• Condenser-Type Heat Exchanger

A condenser-type heat exchanger isn’t really for a small home gardener (depends on how big your operation is), but will probably be used at your local greenhouse. This approach is effective but used in many commercial composting sites. 

The heat exchanger uses and pushes the heat into the compost pile upper chambers in the thermophilic stage. Once the steam condenses on the heat-exchange surface, the heat passes via the pipe through conduction to the heat transfer medium. 

Heat Utilization/Heating Your Greenhouse

Heating your greenhouse using compost heat can be relatively easy. Not everyone will have enough space to create large compost piles in their backyards but you can use compost bins to provide heat to specific greenhouse sections. 

Alternatively, you can place the plants over the top of the compost to create microclimates that will maintain the heat throughout the winter. This practice allows you to achieve various temperatures and give warmth depending on the specific plant requirements inside the greenhouse.

By leveraging sustainable ways to capture heat from compost and keep the air inside the greenhouse warm, it can allow you to plant year-round continuously, without expensive heating systems. This can be big cost savings! 

Another simple DIY concept is using two empty barrels to extract heat from the compost inside the greenhouse. This approach will provide the ideal temperatures your plants require to thrive in winter. 

  1. Place two 55-gallon barrels some feet apart inside your greenhouse. Ensure the barrels’ tops are covered, or turn the barrels over if the top is open and doesn’t have a lid.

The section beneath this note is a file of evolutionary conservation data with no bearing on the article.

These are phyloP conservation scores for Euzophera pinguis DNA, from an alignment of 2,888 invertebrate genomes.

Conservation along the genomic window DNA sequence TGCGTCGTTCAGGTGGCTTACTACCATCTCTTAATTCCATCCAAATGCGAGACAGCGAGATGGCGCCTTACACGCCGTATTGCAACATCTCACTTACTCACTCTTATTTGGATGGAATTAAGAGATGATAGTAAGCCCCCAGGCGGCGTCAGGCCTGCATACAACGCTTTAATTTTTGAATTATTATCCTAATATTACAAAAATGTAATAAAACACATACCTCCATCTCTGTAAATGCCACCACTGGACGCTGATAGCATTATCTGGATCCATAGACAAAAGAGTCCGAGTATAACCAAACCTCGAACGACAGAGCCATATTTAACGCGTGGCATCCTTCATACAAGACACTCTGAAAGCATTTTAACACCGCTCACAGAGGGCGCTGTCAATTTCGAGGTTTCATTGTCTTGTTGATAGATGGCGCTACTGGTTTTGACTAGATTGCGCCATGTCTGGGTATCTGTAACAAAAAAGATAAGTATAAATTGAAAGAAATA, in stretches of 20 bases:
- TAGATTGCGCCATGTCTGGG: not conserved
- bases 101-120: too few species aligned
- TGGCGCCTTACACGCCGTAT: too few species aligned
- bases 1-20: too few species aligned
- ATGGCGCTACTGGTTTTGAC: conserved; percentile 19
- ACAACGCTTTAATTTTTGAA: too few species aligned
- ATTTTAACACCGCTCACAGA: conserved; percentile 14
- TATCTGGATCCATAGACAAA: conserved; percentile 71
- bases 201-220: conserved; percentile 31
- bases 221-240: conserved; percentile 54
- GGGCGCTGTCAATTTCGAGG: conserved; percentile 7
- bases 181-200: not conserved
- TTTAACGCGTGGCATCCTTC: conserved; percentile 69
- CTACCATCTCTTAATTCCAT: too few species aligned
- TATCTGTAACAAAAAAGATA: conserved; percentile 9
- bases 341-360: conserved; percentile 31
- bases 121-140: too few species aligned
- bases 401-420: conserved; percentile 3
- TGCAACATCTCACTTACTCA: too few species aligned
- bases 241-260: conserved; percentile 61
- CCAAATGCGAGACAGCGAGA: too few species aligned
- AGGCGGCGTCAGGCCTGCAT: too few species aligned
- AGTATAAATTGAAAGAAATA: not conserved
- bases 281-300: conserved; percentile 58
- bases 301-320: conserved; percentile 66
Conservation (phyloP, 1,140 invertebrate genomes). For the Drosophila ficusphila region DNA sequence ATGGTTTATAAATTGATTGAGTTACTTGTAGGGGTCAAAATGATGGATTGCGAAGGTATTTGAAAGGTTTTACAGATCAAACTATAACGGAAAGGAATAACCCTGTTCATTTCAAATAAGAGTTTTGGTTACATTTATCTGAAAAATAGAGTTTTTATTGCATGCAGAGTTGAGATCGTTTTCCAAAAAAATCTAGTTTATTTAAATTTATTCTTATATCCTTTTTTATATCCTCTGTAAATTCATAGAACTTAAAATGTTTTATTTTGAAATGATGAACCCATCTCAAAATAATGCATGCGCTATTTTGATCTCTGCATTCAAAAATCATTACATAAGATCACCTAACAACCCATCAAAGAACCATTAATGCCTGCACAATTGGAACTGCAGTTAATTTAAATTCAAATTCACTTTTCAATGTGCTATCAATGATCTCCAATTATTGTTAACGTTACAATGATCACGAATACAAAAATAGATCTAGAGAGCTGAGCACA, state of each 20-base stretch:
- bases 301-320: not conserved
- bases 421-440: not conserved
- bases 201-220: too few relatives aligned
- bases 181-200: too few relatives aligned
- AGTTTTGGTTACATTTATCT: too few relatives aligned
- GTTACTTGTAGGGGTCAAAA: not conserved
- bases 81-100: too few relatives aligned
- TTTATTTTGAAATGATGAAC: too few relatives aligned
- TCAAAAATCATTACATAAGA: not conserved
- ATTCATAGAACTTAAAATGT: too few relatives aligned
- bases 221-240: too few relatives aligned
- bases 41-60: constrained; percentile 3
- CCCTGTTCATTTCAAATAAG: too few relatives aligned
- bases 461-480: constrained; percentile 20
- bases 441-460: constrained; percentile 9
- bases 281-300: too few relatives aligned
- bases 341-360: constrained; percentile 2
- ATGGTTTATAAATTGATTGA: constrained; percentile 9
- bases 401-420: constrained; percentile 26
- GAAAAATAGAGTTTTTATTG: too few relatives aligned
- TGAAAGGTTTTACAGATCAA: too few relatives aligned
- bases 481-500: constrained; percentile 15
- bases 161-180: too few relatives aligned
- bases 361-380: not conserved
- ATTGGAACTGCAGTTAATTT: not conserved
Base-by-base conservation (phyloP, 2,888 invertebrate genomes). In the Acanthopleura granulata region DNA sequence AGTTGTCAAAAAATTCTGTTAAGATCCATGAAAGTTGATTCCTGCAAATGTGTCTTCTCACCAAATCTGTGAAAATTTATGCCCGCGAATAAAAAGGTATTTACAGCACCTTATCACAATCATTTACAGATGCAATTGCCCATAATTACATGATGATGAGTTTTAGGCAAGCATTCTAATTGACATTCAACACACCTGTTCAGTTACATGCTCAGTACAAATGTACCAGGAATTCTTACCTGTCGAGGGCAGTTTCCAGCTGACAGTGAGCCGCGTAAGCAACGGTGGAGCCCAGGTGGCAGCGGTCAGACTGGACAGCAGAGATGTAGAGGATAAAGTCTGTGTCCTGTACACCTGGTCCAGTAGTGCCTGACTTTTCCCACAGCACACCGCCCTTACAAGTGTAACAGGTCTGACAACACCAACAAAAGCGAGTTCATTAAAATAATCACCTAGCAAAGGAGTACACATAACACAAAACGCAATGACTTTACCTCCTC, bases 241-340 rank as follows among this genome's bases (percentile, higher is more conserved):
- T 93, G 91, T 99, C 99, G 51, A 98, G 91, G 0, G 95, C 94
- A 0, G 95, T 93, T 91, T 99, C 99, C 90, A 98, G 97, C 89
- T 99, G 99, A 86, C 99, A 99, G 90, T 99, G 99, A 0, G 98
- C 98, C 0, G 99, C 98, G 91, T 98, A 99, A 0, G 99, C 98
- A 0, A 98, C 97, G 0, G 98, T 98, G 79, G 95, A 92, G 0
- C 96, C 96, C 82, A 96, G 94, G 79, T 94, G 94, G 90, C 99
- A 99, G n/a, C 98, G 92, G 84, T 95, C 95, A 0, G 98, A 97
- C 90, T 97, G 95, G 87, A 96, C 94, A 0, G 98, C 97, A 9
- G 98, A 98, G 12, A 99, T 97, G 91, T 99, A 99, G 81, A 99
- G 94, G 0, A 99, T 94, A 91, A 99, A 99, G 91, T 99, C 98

2. Lay a metal wire bench top across the two barrels. Move the barrels to the sides until they support the benchtop at both ends. You will need to provide adequate space between the compost and the barrels.
  3. Place a wooden box in the space created between the two barrels and fill it with brown and green compost.
  4. Ensure the wooden box is fully loaded by refiling it with more compost. To produce heat, the compost pile has to be compacted tight. Use whatever you need to compress the pile. Too much airflow in the pile will prevent the material from breaking down and heating up.
  5. Increase the temperature a few degrees more when it reduces as the compost starts to decompose. Also, ensure you add some water to the newly created compost bin.
  6. Place the plants on the wire benchtop to receive heat as the compost slowly breaks down and releases heat. 
  7. As the material breakdown, the temperature will slowly rise. Use a thermometer with a longer stem so you can get an accurate reading. Nothing fancy is needed. 

Benefits of Composting

Using compost can heat your greenhouse, but that’s not the only benefit. Compost is great for plant health. It conserves water, which helps stave off drought. And one of its biggest benefits is it reduces waste. All the material you put into compost keeps that material out of landfills. This is a great way to reduce your carbon footprint and help prevent climate change.

Troubles Generating Compost Heat

Getting the compost mixture right and getting enough heat to be pracitcal can take a bit of science, experimentation and patience. Here’s a quick video to help you make sure you’re doing everything you can to avoid low heat.

Wrapping up Using Compost For Greenhouse Heating

Using compost for healthy soil and greenhouse heating has been a method used for centuries. It’s effective, reduces your carbon footprint, and can save you money. There are a few different ways to compost, and choosing the right one for your setup may be different than your neighbors.